Teen Meth Abuse
Meth (or Methamphetamine) is a very strong, extremely addictive stimulant drug that affects the central nervous system. It comes in a colorless, odorless, white powder substance that is usually either snorted, injected, smoked, or mixed into water and taken orally. Meth causes a high produced by a surge of dopamine, which is a neurotransmitter in the brain associated with pleasure, reward, and also motor functioning. Thus, the rush of dopamine causes a sense of euphoria.
What It Looks Like
Many of the effects of meth can be similar to taking other stimulant drugs, such as cocaine. When teen meth abuse treatment is needed, the symptoms become more severe and can include, but are not limited to:
- Rapid heart rate
- Increased blood pressure
- Increased activity
- Decreased appetite
- Extreme weight loss
- Nose bleeds
- Aggressive/ Violent Behavior
- Severe dental problems
- Psychotic symptoms, such as paranoia and delusions
Teen meth abuse is frequently seen in teen girls who are anorexic, in order to try to help them lose weight faster. This can be an especially harmful and dangerous combination, causing them to lose weight too quickly and look skeleton-thin.
Teen Meth Abuse Treatment
The most successful teen meth abuse treatment involves an intensive, holistic treatment that involves physical, mental, and behavioral rehabilitation. Therapy involves first helping a person stop using the drug, while being monitored and supported for any adverse side effects caused from withdrawal. Then, therapists work with the teen individually, in small groups, and with family members, to create as strong a network of support as possible. This support can help the teen to make positive, lasting changes toward recovery.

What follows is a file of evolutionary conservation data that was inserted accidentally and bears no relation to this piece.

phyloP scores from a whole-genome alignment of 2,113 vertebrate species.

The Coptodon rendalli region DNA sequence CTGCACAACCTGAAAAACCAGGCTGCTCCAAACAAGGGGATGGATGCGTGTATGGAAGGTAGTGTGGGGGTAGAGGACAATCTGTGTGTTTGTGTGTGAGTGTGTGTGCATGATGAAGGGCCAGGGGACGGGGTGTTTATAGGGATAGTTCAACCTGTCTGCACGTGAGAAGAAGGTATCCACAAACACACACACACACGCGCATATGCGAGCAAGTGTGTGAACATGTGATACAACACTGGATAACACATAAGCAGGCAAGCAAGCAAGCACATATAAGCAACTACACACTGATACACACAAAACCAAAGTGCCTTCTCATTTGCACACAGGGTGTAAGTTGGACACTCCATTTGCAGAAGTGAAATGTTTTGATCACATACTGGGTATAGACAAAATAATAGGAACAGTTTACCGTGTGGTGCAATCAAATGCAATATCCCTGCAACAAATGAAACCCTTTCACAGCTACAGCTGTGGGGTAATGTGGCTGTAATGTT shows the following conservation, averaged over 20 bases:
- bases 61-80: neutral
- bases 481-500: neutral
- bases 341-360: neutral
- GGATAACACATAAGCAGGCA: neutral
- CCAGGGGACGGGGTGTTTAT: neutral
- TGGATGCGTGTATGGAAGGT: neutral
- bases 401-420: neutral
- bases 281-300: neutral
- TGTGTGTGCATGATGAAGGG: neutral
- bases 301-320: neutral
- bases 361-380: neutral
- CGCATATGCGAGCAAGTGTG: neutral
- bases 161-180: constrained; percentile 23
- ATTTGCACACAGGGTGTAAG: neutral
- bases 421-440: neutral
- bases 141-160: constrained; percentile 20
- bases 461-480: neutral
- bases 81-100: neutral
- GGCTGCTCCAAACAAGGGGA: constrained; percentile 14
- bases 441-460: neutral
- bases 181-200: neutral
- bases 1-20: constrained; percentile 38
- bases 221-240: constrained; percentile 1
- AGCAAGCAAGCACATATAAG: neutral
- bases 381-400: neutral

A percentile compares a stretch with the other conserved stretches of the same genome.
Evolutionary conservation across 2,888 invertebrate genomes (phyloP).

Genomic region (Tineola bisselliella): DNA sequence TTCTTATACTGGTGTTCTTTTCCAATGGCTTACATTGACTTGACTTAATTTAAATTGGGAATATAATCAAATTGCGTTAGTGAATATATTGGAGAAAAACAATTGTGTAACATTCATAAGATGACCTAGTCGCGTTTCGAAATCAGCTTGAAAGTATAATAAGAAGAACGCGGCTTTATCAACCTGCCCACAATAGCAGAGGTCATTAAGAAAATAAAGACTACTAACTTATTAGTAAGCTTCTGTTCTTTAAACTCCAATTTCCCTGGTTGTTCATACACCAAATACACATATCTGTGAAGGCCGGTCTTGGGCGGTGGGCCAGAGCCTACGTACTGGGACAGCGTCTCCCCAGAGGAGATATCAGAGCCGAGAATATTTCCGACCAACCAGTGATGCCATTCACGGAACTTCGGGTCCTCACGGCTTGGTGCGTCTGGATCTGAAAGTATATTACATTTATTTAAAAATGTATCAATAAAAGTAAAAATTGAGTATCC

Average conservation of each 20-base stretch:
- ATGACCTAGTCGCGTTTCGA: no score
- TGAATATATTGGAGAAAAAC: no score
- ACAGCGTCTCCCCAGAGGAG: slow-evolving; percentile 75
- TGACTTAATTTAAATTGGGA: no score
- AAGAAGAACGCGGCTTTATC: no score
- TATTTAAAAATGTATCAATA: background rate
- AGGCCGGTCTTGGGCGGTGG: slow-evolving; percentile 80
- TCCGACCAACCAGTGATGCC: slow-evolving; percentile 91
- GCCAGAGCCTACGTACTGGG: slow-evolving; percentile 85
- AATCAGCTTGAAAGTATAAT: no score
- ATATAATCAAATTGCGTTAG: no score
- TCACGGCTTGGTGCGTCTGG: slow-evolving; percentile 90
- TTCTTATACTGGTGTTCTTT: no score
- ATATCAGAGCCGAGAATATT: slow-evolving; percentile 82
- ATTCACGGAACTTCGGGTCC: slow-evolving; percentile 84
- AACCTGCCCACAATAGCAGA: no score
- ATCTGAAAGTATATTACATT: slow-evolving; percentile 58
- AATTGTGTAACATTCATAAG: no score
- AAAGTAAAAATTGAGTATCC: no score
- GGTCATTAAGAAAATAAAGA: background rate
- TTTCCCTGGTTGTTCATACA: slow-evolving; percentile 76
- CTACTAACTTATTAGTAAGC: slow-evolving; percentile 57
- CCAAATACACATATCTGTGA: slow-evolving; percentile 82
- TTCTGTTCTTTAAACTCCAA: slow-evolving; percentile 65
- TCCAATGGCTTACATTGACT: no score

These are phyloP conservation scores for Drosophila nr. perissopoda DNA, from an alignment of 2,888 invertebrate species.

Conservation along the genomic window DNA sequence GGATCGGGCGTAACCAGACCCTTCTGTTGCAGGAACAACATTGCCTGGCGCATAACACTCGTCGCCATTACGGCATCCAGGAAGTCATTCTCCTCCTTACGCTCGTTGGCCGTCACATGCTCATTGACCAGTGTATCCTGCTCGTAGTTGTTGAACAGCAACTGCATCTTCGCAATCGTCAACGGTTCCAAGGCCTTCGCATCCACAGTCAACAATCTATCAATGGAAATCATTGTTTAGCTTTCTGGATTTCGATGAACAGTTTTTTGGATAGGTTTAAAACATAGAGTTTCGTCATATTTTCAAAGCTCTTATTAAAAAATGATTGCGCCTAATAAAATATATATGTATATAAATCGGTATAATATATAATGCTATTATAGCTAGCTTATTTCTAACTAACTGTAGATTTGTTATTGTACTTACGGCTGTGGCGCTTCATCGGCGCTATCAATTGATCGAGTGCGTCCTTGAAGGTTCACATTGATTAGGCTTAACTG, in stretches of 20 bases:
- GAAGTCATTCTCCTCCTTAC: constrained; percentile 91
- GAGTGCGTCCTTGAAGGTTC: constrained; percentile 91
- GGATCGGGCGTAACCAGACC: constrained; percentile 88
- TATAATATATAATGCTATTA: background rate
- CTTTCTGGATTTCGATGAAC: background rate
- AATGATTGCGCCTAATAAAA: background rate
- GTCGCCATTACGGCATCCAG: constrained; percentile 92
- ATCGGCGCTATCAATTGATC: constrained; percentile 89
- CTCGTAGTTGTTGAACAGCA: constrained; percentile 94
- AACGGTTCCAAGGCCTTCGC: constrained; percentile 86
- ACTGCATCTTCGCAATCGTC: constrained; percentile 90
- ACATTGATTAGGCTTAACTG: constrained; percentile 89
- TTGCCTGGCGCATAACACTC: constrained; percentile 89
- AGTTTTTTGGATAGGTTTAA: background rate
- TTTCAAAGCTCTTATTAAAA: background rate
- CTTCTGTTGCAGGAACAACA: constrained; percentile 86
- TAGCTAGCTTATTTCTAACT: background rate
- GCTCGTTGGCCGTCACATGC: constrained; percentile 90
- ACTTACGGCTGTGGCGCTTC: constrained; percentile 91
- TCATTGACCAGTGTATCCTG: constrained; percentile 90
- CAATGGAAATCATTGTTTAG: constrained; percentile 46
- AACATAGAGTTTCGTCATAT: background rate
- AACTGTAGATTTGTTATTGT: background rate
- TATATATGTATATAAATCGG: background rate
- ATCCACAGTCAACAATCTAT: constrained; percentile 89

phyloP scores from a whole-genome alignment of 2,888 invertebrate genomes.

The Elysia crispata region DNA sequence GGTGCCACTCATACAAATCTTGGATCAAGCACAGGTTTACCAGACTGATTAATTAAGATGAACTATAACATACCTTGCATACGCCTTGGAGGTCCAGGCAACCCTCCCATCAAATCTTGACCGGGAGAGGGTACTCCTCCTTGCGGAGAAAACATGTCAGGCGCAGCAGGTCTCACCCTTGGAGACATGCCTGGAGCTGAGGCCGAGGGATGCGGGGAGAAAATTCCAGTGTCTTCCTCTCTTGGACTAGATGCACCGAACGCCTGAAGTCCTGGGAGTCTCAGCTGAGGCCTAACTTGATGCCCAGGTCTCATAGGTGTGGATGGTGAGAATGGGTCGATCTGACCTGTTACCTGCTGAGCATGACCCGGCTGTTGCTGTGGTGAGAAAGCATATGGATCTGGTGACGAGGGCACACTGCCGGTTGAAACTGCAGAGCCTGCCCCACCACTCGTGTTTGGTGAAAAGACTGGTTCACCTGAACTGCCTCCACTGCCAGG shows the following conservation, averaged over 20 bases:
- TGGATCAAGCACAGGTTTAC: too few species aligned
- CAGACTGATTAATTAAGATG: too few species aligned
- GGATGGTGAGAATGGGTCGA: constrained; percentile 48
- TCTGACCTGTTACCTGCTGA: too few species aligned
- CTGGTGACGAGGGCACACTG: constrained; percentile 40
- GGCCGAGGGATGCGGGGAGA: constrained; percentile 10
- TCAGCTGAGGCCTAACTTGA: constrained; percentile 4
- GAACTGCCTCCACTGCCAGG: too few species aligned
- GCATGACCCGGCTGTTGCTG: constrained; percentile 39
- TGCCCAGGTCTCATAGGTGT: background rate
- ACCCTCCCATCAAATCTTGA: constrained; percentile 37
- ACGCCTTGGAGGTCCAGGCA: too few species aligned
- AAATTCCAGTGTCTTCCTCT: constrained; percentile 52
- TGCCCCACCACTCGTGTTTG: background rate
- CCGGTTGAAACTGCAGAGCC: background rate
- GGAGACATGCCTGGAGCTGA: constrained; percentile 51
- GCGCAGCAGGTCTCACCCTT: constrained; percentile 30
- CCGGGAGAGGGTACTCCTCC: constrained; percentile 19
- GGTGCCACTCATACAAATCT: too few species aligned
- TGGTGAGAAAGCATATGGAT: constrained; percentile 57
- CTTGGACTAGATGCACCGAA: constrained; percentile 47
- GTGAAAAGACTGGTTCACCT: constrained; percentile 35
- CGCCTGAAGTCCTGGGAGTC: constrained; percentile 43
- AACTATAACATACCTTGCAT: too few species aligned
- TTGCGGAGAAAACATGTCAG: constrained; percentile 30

Beyond just ending taking meth, therapy also helps the teen to address any other issues or factors that cause stress in life, and/or may have led to their initial use. With teen girls also suffering from an eating disorder, this aspect of therapy is crucial, in assuring that they’re also making steps to recover from the eating disorder, and not just the meth abuse.
Because meth is such an addictive substance with such severe negative effects, treatment is recommended to begin as soon as possible, to minimize any harm caused.
What if I only use it once in a while?
Meth is a very strong stimulant drug with serious negative effects, and therefore, using it all is putting yourself at risk for a number of things. Besides the obvious legal risks, you also have no control over when your brain might click into addiction-mode, and you will have a much bigger problem on your hands than you originally intended. In our opinion, using meth is abusing it.